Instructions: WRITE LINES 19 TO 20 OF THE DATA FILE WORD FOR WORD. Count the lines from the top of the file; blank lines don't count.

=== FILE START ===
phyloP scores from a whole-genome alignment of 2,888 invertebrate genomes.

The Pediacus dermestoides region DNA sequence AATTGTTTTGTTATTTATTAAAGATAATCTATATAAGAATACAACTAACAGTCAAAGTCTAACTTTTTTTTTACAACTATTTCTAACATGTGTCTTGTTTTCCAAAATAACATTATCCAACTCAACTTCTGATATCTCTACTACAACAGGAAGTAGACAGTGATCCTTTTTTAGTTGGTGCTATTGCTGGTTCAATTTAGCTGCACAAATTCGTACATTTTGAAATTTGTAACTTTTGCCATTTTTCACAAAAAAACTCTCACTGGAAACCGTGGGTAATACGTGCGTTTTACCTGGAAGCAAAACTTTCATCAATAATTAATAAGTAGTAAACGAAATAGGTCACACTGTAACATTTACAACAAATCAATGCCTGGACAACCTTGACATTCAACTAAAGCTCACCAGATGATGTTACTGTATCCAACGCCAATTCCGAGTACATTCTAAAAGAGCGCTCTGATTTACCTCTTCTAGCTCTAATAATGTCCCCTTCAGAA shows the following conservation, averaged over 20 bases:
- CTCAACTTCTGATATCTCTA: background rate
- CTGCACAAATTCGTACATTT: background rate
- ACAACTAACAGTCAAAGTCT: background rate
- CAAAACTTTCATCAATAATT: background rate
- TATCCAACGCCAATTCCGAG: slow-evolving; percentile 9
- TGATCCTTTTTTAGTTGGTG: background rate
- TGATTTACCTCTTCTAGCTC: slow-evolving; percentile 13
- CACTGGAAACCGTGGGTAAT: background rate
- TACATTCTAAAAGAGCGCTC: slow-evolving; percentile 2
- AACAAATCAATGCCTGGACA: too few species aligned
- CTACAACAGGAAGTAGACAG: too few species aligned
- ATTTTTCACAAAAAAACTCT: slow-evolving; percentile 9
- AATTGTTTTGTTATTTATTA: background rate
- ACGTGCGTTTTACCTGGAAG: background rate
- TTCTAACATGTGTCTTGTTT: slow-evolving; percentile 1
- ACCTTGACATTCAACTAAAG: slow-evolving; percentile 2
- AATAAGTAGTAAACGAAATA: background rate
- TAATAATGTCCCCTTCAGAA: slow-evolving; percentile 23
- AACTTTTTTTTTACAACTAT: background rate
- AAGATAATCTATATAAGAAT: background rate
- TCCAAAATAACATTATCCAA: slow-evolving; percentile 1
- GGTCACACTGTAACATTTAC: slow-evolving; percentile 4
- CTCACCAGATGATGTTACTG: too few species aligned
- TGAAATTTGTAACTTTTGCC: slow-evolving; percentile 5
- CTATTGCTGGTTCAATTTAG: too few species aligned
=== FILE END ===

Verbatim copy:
- AATAAGTAGTAAACGAAATA: background rate
- TAATAATGTCCCCTTCAGAA: slow-evolving; percentile 23